Adding the 47 Ohm resistor in parallel to 30 Ohm gets you 18.3 Ohm or discharge current ~200 mA, about 2x faster.
The 5 W rated resistors are a bit of an overkill – they will dissipate less than 0.4 W, so cheaper 0.5 or 1 W can be used safely.

Battery killer resistance is 235 Ohm. A full 4S will discharge at ~70 mA. the current will then drop toward zero as the battery discharges. It would take more than one day to kill a 1300 mAh 4S.
Adding the 47 Ohm in parallel gets you ~40 Ohm or 400 mA discharge current for a 4S, killing it much faster – about 6 hours for a 1300 mAh.

UR 1st April 2020 - 2:30 pm

I tried to use it to kill my old 3s lipo,
But after more than 24 hours, the led still on and tje lipo got more bloated then it was.
Now I’m concern,
Why thats happened?

Oscar 1st May 2020 - 5:09 pm

it’s normal the battery get bloated when it’s dischargine below it’s working voltage. Just let it get discharged down to 0V, as long as it’s not overheating it should be fine. Make sure you do this outdoor

wuzzle 11th July 2019 - 3:17 pm

How I handle unused flight batteries:
I have a few field charging LiPos (4S 10.000mAh) and a fire resistant box to store them in.
I procede to charge two/three flight packs before flying and enough field charging lipos to get me through a raceday. Typically that results in one or two still charged flight packs and almost completely dry field charging ones.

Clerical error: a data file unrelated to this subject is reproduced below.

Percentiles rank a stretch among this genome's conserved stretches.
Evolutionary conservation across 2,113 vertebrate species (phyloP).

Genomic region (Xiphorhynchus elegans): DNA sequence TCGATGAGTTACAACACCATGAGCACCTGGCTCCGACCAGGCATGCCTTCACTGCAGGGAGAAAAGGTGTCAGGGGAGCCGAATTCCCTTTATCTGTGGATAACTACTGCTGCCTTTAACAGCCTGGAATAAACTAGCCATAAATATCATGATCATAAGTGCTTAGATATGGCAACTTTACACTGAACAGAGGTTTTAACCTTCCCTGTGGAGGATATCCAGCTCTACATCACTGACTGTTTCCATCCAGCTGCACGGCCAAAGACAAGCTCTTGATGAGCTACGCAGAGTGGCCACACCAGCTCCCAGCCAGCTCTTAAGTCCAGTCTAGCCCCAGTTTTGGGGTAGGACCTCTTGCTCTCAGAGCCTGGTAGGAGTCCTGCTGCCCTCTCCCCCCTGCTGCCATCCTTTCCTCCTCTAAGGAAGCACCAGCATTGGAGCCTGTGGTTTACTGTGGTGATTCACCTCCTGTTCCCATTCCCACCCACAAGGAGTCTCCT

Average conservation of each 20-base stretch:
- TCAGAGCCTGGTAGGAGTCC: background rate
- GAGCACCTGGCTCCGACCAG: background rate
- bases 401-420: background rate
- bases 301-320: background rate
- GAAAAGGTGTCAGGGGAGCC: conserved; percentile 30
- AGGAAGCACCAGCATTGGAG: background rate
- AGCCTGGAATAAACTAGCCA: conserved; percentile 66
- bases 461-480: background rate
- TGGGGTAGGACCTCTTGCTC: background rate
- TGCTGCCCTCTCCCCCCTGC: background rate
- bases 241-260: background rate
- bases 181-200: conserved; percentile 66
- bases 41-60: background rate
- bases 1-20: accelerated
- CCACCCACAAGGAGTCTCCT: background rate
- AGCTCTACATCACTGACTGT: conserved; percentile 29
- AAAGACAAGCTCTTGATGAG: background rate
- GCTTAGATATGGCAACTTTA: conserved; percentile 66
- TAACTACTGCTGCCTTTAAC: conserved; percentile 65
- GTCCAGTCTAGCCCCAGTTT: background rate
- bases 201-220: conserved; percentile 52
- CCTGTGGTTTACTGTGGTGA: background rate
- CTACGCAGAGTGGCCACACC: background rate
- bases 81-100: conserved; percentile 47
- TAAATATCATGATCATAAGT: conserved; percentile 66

I then just use the flight packs as fuel to charge the field charge LiPos and set the charger so it stops at 14.5V on the supply side (for 4S). With 6A that results in fastly discharged flight packs that have around 14.8Vto 15V left.

If the field charge lipos then are stored with 3.85 or 3.9V per cell that is not as bad regarding danger of fires as they don’t get abused mechanically as much as the little ones.

KerniFPV 19th June 2019 - 9:18 am

yes it will be balanced because every lead has his own resistor!

Gadzoo 12th June 2019 - 2:04 pm

“You can use 4ohm 5W resistors”, the picture shows 47ohms, 4ohm is quite low I think

Ben 12th June 2019 - 2:45 am

Does discharging by the balance lead also balance? Seems like a neat feature that they’re not advertising.